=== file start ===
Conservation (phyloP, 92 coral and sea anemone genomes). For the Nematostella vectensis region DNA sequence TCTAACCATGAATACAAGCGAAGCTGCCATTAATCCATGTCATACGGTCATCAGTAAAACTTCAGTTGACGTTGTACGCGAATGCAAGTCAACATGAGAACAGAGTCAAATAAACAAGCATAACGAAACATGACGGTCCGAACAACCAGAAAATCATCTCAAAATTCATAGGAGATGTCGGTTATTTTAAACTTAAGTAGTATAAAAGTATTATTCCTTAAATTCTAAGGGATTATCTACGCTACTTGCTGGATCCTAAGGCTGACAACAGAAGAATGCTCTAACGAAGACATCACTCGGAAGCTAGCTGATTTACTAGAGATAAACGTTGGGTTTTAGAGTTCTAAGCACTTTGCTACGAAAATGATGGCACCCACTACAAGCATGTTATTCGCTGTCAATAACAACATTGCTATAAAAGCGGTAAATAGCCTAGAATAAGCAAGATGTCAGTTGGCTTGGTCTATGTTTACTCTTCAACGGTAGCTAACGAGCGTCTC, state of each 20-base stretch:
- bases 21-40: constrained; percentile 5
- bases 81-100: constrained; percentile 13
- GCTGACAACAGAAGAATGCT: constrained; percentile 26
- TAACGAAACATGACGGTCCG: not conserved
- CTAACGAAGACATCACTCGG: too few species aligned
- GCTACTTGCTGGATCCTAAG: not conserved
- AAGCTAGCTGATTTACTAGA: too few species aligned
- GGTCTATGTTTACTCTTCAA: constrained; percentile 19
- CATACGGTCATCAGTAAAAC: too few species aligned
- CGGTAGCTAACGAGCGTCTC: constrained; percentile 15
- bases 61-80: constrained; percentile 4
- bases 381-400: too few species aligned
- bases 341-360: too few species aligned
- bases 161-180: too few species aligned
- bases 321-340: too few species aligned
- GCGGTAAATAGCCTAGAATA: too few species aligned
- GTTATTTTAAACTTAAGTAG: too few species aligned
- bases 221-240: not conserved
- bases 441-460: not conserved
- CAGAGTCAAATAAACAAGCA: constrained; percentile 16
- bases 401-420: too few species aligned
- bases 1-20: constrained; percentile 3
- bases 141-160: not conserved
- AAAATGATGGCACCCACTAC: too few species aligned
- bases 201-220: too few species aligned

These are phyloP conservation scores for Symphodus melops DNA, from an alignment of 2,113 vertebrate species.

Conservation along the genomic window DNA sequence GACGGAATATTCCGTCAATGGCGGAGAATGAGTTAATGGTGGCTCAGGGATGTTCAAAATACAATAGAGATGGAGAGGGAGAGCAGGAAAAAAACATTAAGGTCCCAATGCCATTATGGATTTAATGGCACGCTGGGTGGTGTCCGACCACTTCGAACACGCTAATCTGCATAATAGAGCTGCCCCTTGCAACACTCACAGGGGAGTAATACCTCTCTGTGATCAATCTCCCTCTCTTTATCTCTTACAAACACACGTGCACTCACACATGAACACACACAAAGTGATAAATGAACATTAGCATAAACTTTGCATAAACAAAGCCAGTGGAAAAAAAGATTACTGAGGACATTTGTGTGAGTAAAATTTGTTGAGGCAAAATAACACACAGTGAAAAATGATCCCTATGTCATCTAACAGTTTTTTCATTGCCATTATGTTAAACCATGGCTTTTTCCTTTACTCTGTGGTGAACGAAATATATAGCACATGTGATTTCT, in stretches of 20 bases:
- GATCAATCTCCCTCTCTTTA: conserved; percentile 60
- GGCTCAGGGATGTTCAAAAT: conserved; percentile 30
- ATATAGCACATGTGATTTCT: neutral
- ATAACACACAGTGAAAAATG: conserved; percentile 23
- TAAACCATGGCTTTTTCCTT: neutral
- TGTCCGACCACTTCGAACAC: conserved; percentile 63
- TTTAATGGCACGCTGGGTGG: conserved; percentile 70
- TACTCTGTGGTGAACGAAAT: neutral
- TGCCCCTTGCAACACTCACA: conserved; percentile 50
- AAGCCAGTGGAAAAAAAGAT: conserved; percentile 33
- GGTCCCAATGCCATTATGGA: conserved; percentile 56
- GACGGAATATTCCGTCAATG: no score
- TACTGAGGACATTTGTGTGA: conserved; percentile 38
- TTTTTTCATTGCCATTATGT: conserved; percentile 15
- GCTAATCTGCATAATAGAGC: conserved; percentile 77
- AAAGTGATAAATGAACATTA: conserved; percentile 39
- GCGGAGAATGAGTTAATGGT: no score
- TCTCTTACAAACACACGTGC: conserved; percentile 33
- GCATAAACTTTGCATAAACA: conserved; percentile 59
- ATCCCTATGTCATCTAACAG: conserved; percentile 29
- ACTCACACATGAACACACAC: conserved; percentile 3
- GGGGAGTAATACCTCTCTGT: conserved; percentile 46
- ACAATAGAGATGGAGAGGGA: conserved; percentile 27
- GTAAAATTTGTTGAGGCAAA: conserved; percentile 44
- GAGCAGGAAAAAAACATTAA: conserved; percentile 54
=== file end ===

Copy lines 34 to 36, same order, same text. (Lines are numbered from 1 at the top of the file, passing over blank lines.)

- TGTCCGACCACTTCGAACAC: conserved; percentile 63
- TTTAATGGCACGCTGGGTGG: conserved; percentile 70
- TACTCTGTGGTGAACGAAAT: neutral